Reducing overwhelm requires you to reconnect with your authentic choice, be present and compassionate with what's happening, heal trauma, and interrupt the trauma response. Read on for ways that may help you reconnect with your choice, presence and more on trauma.
Differentiation means you can access both autonomy and intimacy in relationships. When you're unafraid to lose yourself or be controlled, you can feel deeply connected and affected, while standing strong in yourself. Differentiation also means ability to tolerate disharmony and differences, self-soothe, offer compassion, and set boundaries. Here, we'll focus on setting boundaries with...
When you don't have a sense of being heard you can apply skills to help you can interrupt cycles of reactivity and resentment, and create connection. Let's look at six ways that will support you in being heard. These are clarity about the topic and needs; supportive conditions; respect for autonomy; sharing your intention; attending to emotional security; and making clear requests.
Follow worry to the underlying universal need and discern wise action. To get there, we can try out prayer, wishes, savoring the need, or compassionate witnessing. If you notice and name the aspects of worry continuously, the compassionate witnessing practice will interrupt the habitual spinning of worry-filled stories. There are at least six things you can witness with curiosity. Read on for...
7 - 10 minutes
Reactivity can harm relationships, but there are three keys to prevent or dissolve reactivity: discernment (recognize reactivity and interrupting it), transparency (express feelings and wants honestly and making simple requests), support for conscious connection (remind ourselves to practice prioritizing connection in interactions). Practice these to maintain fulfilling relationships and reduce...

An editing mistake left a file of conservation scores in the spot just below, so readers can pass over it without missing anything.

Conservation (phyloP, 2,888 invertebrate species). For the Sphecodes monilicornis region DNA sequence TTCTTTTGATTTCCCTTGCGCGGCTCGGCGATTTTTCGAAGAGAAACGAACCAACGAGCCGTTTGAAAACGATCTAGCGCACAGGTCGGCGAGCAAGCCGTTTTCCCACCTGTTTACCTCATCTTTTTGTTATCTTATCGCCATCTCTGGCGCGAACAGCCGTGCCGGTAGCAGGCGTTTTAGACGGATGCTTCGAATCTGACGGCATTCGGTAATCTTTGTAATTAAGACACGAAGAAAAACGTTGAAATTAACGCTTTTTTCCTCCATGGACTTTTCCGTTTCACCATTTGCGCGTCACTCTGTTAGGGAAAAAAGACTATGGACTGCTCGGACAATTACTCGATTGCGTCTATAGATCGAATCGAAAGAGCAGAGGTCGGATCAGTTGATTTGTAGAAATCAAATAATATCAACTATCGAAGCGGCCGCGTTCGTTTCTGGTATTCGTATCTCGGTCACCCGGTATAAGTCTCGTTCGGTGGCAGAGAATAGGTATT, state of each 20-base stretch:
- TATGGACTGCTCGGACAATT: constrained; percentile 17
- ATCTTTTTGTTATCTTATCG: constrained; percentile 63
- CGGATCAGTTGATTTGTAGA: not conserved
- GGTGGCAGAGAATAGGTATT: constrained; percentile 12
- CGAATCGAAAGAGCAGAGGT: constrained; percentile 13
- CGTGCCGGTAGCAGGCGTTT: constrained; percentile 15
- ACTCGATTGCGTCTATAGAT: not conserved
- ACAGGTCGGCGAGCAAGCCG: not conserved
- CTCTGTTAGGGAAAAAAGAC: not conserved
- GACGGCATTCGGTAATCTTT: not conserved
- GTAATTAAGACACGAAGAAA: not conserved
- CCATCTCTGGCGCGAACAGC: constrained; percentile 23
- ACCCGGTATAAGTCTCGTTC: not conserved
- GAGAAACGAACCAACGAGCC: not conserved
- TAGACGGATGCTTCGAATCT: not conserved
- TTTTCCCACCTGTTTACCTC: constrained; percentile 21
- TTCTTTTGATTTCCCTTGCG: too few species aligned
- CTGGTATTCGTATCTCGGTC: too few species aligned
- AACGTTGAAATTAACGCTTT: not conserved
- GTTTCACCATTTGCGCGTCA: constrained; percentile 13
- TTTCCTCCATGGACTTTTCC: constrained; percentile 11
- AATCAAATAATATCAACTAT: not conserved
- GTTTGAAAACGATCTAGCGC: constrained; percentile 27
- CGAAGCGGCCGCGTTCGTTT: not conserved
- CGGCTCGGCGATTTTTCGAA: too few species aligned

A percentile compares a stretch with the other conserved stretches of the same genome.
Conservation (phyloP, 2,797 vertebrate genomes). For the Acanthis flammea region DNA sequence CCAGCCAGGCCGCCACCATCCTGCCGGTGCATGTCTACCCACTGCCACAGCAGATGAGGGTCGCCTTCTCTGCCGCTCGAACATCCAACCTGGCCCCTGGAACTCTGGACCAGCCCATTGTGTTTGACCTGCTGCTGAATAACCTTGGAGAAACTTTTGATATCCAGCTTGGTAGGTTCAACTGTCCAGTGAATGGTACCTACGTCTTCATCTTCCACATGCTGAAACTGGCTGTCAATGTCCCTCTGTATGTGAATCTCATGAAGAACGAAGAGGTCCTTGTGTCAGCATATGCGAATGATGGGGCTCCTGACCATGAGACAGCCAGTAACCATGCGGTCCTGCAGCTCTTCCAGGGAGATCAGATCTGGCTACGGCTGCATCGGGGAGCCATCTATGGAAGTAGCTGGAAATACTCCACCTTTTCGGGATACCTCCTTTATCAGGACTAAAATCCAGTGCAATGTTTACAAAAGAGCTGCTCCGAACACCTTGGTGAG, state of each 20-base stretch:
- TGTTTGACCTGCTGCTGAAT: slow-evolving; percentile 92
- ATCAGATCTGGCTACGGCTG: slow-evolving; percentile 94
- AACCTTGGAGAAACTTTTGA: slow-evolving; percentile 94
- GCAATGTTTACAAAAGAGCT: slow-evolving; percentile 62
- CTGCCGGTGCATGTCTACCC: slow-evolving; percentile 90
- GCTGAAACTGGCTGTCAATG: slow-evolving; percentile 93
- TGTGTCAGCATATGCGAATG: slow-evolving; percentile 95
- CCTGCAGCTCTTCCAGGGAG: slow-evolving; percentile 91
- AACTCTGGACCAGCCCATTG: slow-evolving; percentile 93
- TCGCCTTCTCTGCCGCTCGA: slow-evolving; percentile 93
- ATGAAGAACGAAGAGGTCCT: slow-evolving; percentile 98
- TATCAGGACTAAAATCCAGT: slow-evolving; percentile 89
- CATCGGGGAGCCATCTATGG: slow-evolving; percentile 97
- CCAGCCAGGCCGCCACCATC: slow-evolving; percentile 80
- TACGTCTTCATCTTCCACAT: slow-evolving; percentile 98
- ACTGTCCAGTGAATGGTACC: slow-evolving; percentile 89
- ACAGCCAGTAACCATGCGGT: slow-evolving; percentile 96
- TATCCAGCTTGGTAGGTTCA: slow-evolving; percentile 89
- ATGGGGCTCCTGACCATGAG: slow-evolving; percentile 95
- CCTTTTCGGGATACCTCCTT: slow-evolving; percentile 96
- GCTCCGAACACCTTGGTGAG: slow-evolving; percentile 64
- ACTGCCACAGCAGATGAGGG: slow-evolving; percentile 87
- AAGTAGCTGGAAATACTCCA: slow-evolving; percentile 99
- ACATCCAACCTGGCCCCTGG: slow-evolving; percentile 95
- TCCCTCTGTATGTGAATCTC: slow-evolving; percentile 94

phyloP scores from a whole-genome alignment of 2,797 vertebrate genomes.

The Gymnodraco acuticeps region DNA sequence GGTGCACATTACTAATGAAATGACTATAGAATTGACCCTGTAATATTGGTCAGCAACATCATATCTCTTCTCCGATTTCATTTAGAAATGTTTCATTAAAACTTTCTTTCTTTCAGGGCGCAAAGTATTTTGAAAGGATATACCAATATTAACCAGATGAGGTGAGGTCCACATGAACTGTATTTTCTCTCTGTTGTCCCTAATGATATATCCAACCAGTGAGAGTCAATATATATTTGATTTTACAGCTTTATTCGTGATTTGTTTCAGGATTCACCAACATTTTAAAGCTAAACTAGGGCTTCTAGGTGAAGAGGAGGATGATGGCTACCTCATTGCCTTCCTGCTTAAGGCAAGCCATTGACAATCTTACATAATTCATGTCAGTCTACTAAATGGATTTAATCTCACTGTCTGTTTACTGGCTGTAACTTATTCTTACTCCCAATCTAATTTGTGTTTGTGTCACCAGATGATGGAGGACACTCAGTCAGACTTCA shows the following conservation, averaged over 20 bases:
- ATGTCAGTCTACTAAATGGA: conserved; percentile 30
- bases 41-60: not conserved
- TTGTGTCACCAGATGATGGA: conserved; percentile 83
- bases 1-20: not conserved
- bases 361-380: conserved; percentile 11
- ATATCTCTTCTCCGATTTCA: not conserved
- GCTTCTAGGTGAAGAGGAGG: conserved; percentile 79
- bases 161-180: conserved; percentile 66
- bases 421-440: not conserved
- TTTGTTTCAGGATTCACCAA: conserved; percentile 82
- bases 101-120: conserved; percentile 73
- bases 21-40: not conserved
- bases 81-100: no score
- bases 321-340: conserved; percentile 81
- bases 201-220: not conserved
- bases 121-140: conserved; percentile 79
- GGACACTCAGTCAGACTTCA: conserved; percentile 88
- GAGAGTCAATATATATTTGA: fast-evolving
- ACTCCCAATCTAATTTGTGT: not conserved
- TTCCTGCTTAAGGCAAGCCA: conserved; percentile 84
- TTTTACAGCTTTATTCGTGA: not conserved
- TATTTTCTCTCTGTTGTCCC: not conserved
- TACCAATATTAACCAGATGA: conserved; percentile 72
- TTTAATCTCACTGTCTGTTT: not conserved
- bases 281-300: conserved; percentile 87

This chart is intended as an aid to translating words that are often confused with feelings. These words imply that someone is doing something to you and generally connote wrongness or blame. To use this list, when somebody says “I’m feeling rejected,” you might translate this as: “Are you feeling scared because you have a need for inclusion?”
Trainer Tip: People struggle to come to agreement when they don’t feel heard. So as a mediator, facilitate the process by asking all parties to reflect the essence of what's important to other parties. This is critical. Once everyone is confident that their needs have been heard, you'll notice the energy in the room relaxing. Then you can brainstorm strategies that will value everyone’s needs,...
One of the premises in NVC is that behind all behavior and expressions are Universal Human Needs as the deeper motivators. And one of the key distinctions in NVC is that between Needs and Strategies. Try Alan Seid's exercise called "Peeling the Layers of the Onion, " a process for uncovering these needs — the deeper motivations — that underlie words and behaviors we may find disturbing or...